Who Do You Trust for Mental Illness Medication Information?

As you might have noticed, I’ve been writing about bipolar and mental illness for a really long time. Seven years in internet time is a lifetime or so.

I Write About and Research Mental Illness

Trusting Mental Health SourcesAnd in all that time, in addition to the writing, I’ve been reading, or more commonly, researching, mental illness. I’ve been looking up information on mental disorders, psychiatric medications, mental illness treatments, supplements and everything else of which you can think. This is because I like to be educated about my bipolar disorder, healthcare and treatments. I often share researched information with my readers because I think others should be educated about mental illness too. I strive to make anything I write accurate and provide links to reputable information sources.

Who Do You Trust for Mental Illness Information?

But what information should you trust? Who should you trust for mental health information? Should you trust me, a random blogger? People on discussion groups? Information sites? Drug company sites? Doctor sites?

Almost always, no.

Here are a few ideas about trusting information online:

  1. Do not make any decisions about your mental health or treatment without talking to a real, live doctor in person. Period. You can take all the self-assessment questionnaires you want, but you can’t pick a mental illness treatment or a diagnosis without the help of a professional. These tools can help you bring information to your doctor, but nothing is a substitution for a real professional.
  2. If you can’t check out a person’s credentials, don’t trust them. Anyone can claim to be a psychiatrist, nurse or have a Phd, but that doesn’t mean they aren’t actually a teenage, mosquito trainer practicing pirouettes in a tent in rural Lesotho (although they’re probably not). If someone is offering you professional health advice, they should have no problem supplying their credentials. One of the reasons I love Jim Phelps’ site is the fact he is forthright about who he is, and how he’s funded.
  3. Check how a healthcare site is funded. If a site doesn’t tell you who’s supporting it, who’s funding it and where the information comes from don’t trust them. As a general rule, sites funded by drug companies or special interest groups should be treated with extreme suspicion. Special interest groups can include religious groups and even some charities. While they may have good intentions it’s likely their information is slanted and partial.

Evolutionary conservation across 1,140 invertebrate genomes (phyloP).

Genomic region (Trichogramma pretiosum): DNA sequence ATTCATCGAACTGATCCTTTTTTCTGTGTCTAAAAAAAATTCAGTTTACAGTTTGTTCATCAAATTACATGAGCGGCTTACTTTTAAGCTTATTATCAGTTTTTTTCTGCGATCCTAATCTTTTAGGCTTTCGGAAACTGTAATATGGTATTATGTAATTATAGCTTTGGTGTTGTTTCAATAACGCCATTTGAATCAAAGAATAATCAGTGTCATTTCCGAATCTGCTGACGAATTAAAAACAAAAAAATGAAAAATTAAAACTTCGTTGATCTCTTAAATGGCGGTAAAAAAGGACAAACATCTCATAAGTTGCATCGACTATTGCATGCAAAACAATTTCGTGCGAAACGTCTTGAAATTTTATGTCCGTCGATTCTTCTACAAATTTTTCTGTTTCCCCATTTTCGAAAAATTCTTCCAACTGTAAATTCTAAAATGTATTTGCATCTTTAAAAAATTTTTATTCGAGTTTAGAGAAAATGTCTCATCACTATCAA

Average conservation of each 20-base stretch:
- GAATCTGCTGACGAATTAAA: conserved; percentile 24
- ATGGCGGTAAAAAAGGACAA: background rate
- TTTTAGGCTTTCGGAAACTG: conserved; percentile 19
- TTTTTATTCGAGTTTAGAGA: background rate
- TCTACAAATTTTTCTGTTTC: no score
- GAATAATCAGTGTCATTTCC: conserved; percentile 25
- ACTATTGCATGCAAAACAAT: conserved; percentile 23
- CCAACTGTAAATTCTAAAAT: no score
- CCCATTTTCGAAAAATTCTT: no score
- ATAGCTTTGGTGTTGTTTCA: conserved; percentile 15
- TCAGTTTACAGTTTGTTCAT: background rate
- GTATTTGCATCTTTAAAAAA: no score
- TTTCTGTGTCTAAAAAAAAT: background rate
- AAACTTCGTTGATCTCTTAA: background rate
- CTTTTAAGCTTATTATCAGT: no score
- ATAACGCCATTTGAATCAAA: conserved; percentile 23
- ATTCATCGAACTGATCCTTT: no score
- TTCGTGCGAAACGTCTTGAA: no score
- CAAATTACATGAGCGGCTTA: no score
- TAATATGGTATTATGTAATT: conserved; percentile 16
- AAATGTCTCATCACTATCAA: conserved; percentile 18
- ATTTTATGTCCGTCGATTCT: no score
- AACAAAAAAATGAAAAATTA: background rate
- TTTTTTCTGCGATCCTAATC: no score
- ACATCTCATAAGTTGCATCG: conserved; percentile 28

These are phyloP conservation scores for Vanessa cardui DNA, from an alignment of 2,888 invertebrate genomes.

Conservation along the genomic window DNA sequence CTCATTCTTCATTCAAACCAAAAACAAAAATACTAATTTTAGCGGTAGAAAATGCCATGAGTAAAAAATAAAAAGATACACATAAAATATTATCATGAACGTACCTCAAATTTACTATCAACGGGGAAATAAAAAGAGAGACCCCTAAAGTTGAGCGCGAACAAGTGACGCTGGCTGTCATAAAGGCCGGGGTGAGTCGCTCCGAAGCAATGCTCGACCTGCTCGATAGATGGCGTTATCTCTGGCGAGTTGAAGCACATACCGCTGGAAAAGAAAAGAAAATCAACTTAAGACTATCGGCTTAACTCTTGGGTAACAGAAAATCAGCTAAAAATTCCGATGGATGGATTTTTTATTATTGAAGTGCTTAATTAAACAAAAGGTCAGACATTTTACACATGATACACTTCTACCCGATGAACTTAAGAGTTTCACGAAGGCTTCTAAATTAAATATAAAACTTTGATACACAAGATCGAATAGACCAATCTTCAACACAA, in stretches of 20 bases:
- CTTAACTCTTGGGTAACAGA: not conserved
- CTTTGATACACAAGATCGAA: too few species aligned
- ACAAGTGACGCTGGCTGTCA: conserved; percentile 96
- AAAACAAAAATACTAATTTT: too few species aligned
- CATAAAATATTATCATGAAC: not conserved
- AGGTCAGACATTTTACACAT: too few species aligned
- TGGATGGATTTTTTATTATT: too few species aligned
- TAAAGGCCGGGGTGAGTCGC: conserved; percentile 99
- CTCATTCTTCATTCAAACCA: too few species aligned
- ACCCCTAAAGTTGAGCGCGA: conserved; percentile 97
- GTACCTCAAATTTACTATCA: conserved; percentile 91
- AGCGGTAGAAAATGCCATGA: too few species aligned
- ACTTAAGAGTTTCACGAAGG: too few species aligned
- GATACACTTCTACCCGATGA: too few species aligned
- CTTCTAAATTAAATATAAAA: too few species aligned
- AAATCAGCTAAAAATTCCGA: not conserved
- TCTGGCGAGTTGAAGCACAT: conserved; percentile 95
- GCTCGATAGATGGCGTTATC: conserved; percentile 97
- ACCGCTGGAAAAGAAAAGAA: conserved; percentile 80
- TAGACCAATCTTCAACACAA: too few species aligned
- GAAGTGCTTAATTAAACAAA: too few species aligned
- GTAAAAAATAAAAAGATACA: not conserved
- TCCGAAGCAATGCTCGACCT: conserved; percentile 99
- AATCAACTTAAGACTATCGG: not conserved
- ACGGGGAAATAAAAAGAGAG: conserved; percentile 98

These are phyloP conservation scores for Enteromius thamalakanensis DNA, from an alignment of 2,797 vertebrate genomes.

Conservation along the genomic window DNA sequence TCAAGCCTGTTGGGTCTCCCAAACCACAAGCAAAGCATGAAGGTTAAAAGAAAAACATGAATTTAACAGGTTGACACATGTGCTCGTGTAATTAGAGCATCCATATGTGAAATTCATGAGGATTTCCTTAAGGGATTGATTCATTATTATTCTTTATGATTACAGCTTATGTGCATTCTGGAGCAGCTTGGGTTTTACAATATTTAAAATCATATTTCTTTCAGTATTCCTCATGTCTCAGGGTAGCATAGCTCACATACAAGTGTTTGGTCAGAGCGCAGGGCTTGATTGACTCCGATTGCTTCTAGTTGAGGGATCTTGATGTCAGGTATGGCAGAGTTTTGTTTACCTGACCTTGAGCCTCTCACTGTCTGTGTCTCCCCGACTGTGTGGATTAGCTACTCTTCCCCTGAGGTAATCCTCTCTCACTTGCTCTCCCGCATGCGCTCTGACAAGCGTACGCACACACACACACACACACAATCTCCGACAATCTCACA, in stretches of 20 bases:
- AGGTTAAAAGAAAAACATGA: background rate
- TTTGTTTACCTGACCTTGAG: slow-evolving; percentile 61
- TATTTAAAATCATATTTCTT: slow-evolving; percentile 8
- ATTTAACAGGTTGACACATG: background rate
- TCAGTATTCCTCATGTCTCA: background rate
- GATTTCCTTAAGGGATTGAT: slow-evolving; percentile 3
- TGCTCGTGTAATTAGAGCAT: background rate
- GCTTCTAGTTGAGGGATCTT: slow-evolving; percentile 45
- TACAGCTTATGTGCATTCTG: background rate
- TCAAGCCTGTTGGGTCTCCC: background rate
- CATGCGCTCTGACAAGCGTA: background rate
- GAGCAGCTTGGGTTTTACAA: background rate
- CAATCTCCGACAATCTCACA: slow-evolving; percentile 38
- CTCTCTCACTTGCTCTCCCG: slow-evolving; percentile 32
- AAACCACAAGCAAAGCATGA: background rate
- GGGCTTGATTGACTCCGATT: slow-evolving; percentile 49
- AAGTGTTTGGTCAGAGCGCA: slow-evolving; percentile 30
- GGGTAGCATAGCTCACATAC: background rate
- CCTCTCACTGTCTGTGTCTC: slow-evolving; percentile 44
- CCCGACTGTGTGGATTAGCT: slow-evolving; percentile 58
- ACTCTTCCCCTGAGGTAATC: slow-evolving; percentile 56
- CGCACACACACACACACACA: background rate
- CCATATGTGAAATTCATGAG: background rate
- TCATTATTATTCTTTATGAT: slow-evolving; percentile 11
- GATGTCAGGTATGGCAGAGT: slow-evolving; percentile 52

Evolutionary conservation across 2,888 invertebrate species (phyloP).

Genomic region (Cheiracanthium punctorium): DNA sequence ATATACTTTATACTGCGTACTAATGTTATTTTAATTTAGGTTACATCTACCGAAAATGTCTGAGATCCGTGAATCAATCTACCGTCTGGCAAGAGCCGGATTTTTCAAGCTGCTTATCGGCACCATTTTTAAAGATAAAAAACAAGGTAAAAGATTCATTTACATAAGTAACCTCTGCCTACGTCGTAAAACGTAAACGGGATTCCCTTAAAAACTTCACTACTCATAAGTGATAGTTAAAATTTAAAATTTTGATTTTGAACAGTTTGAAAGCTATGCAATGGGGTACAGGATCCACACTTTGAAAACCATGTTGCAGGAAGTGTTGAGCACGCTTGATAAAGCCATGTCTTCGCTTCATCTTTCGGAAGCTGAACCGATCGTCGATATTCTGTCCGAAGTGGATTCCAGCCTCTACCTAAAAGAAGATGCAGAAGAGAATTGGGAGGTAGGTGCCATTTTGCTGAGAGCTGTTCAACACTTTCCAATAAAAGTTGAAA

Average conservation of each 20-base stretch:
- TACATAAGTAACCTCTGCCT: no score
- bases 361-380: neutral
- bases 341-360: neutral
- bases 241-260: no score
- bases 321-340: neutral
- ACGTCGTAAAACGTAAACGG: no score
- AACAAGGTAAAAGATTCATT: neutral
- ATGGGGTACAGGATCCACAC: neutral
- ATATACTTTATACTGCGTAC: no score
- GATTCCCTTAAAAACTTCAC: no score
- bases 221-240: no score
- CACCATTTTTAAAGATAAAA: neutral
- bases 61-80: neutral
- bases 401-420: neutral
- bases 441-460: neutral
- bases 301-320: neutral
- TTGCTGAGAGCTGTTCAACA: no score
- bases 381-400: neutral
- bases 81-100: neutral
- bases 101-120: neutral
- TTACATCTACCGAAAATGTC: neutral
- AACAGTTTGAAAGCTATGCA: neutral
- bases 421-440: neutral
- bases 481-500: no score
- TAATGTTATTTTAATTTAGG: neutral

4. If there are no links to actual data or research studies approach with extreme caution. I could be a doctor making the claim carrots cure depression, and that might be a very appealing claim to a lot of people as anyone can buy carrots. I can even say, “I’ve seen it work over and over,” but if I can’t back that up with real scientific data, then the claim holds no water. (That being said, there’s no harm in asking your real-life doctor about even questionable mental health treatments, if you’re interested. That’s what they’re paid for.)
  5. Any referenced study must be published in a reputable journal. Psychology Today is a magazine not a journal, the Journal of Clinical Pharmacology is a reputable journal. Real studies are listed here and are published in peer-reviewed journals. Also, in reputable studies any conflicts of interest must be disclosed. Implications from research can be confusing so print out the study and ask your doctor about it. Some groups are really good at making information look authentic but if it wasn’t published in a reputable peer-reviewed journal, it’s not to be trusted.
  6. HONcode accreditation. About.com’s Nancy Schimelpfening suggests that HONcode accreditation is also a good thing for which to look.

I have to stress, there are many medical sites out there that are trying to sell you a product or idea. Please keep in mind there are some groups that are very anti-psychiatry and anti-medication and try to push that agenda. They masquerade as self-help sites, discussion groups, individuals on discussion groups, and drug rehabilitation/addiction sites. There are people pushing products that use the same techniques.

Be Skeptical About Mental Health Information Sources

Be skeptical. If the information doesn’t sound right, ask a professional. Please don’t let random online weirdo’s make choices for you or influence how you feel about yourself and your mental disorder. You’re better than that.

[And just for the record, I don’t portend to be anyone other than a mouthy bipolar writer with a lot of tears, screams and things to say. I’m pretty smart and try to help people, but that’s about it. Oh, and I’m essentially funded by no one. Just ask my landlord.]

Mental Illness Resources I Trust

Curious about who I trust for mental illness information? See my resources list here.

Update: I just found this open-access peer-reviewed journal online. Interesting.


About Natasha Tracy

Natasha Tracy is an award-winning writer, speaker and consultant from the Pacific Northwest. She has been living with bipolar disorder for 18 years and has written more than 1000 articles on the subject.

Natasha’s New Book

Find more of Natasha’s work in her new book: Lost Marbles: Insights into My Life with Depression & Bipolar. Media inquiries can be emailed here.

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